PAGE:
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Climate Activists Take Countries to Court

Young Portuguese Climate Activists Take 32 Countries to Court Over Inadequate Climate Action

This month six young individuals from Portugal are taking legal action against 32 countries through the European Court of Human Rights.

They accuse these nations of failing to adequately address the urgent issue of climate change. The basis of their argument lies in the assertion that the climate crisis directly violates several fundamental rights safeguarded by the European Convention on Human Rights. activists-photo

These rights include the right to life, the right to privacy, protection from inhumane or degrading treatment, and the right not to be subjected to discrimination.

The origins of this case can be traced back to a devastating wildfire that ravaged Portugal in 2017, resulting in a significant loss of life. However, the lawsuit goes beyond this particular event, highlighting the broader and ongoing consequences of climate change, which are already affecting people’s lives in numerous ways.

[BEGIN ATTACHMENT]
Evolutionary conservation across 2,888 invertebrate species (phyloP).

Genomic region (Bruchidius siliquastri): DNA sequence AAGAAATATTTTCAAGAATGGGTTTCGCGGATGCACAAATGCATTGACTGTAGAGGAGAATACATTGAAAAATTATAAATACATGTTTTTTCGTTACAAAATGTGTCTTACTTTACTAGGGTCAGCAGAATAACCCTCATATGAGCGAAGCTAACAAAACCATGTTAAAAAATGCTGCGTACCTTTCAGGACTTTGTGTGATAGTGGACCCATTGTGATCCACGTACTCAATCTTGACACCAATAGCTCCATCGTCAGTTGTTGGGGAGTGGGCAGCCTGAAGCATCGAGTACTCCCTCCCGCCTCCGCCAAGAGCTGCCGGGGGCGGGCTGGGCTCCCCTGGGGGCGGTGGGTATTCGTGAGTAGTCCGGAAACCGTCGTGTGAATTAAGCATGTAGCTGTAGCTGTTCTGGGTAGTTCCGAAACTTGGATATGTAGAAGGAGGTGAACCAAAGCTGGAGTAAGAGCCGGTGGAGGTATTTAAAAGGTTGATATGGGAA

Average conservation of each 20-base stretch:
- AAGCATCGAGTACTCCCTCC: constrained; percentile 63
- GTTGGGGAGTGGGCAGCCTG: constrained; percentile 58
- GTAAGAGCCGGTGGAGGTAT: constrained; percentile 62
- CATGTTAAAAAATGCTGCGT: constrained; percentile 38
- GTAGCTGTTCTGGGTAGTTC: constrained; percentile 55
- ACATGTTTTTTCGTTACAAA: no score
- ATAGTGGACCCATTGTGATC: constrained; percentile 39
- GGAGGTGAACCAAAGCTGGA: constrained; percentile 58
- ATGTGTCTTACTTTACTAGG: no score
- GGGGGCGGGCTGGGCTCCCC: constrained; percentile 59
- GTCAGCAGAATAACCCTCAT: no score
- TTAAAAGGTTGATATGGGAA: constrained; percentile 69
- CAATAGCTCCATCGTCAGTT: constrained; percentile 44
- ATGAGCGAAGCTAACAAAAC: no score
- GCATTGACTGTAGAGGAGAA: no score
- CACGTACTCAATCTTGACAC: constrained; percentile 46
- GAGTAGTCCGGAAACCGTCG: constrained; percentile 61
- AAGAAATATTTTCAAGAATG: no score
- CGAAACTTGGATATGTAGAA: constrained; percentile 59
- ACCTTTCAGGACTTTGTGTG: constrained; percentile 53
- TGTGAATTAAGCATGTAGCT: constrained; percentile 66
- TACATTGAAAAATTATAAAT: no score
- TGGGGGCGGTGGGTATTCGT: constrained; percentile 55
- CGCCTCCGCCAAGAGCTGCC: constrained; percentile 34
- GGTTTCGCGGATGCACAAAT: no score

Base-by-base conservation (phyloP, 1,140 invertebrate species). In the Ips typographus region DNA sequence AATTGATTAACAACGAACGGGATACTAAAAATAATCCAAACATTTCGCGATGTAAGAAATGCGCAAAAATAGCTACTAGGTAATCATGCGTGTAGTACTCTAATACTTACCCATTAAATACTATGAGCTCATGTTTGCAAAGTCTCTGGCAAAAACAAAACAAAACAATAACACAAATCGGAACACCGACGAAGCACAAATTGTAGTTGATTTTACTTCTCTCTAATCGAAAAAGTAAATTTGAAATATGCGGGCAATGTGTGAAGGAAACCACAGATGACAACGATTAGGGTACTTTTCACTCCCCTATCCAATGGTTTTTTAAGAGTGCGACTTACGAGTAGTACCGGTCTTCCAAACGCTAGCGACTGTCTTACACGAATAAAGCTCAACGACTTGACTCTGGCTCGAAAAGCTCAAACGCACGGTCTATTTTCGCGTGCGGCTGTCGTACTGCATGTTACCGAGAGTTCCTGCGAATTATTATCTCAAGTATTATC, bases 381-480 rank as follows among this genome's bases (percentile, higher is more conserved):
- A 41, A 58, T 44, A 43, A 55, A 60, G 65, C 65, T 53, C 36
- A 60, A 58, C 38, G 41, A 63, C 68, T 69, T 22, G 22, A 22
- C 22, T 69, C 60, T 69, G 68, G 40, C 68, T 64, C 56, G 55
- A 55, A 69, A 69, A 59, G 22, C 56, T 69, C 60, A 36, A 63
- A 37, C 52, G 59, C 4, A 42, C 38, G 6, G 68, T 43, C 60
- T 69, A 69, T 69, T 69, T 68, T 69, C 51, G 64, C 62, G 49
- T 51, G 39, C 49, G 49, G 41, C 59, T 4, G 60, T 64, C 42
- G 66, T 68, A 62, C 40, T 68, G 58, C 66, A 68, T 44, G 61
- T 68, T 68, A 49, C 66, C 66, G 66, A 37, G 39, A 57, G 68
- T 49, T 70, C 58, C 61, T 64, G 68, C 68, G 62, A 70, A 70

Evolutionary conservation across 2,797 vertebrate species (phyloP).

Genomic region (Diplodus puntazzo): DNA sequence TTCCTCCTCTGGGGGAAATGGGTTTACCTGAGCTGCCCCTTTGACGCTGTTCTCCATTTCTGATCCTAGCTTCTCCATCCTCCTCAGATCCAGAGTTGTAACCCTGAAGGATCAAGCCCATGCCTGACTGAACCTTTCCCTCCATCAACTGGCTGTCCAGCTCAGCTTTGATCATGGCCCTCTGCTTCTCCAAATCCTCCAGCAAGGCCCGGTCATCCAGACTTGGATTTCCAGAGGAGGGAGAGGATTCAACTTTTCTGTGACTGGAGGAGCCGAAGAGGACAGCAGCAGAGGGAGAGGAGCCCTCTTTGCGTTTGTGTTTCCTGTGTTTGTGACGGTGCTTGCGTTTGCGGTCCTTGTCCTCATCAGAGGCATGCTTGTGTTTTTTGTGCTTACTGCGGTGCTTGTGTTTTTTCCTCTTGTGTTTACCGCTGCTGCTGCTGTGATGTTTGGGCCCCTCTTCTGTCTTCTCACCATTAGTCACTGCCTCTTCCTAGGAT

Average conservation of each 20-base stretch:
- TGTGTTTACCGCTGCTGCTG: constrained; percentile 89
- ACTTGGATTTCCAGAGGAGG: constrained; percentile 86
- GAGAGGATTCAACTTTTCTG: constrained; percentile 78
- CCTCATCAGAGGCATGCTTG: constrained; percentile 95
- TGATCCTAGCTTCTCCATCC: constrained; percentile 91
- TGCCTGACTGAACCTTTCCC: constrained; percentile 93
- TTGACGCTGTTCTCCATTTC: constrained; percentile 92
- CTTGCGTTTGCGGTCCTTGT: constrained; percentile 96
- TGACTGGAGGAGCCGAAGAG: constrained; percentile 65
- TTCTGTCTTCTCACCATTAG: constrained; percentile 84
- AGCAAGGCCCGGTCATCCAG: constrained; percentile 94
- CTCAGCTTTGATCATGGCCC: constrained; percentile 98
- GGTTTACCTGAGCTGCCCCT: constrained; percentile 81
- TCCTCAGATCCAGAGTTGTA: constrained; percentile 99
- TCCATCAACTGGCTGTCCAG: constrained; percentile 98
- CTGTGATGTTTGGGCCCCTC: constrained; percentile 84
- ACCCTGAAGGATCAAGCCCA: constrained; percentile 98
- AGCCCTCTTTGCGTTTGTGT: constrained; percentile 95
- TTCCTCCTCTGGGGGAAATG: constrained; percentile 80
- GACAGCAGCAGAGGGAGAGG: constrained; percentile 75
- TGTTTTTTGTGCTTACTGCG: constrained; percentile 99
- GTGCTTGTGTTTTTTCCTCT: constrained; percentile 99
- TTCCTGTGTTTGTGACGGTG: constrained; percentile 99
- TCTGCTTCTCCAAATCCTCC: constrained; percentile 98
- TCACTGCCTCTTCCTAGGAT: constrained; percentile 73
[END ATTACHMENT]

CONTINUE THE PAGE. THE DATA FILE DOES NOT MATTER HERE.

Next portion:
The accused countries encompass all the members of the European Union, along with Norway, Russia, Switzerland, the United Kingdom, and Turkey. The sheer scale of this legal battle is unprecedented and is being closely watched by legal experts and environmental activists alike.

The countries facing these allegations argue that the young plaintiffs cannot be considered unique victims of the climate crisis and question the extent of the harm experienced or anticipated by them. If the court rules in favour of the plaintiffs, it could set a crucial legal precedent linking climate change and human rights.court photo

Such a ruling might empower climate activists to seek legal remedies in their respective national courts, compelling their governments to take more substantial actions to reduce greenhouse gas emissions.

This legal case follows previous efforts by environmental organisations, including Greenpeace, to hold governments accountable for their commitments to combat climate change through legal channels, with outcomes that have varied. The European Court of Human Rights is expected to render a judgment on this case within a timeframe of nine to eighteen months.

Find out more about the case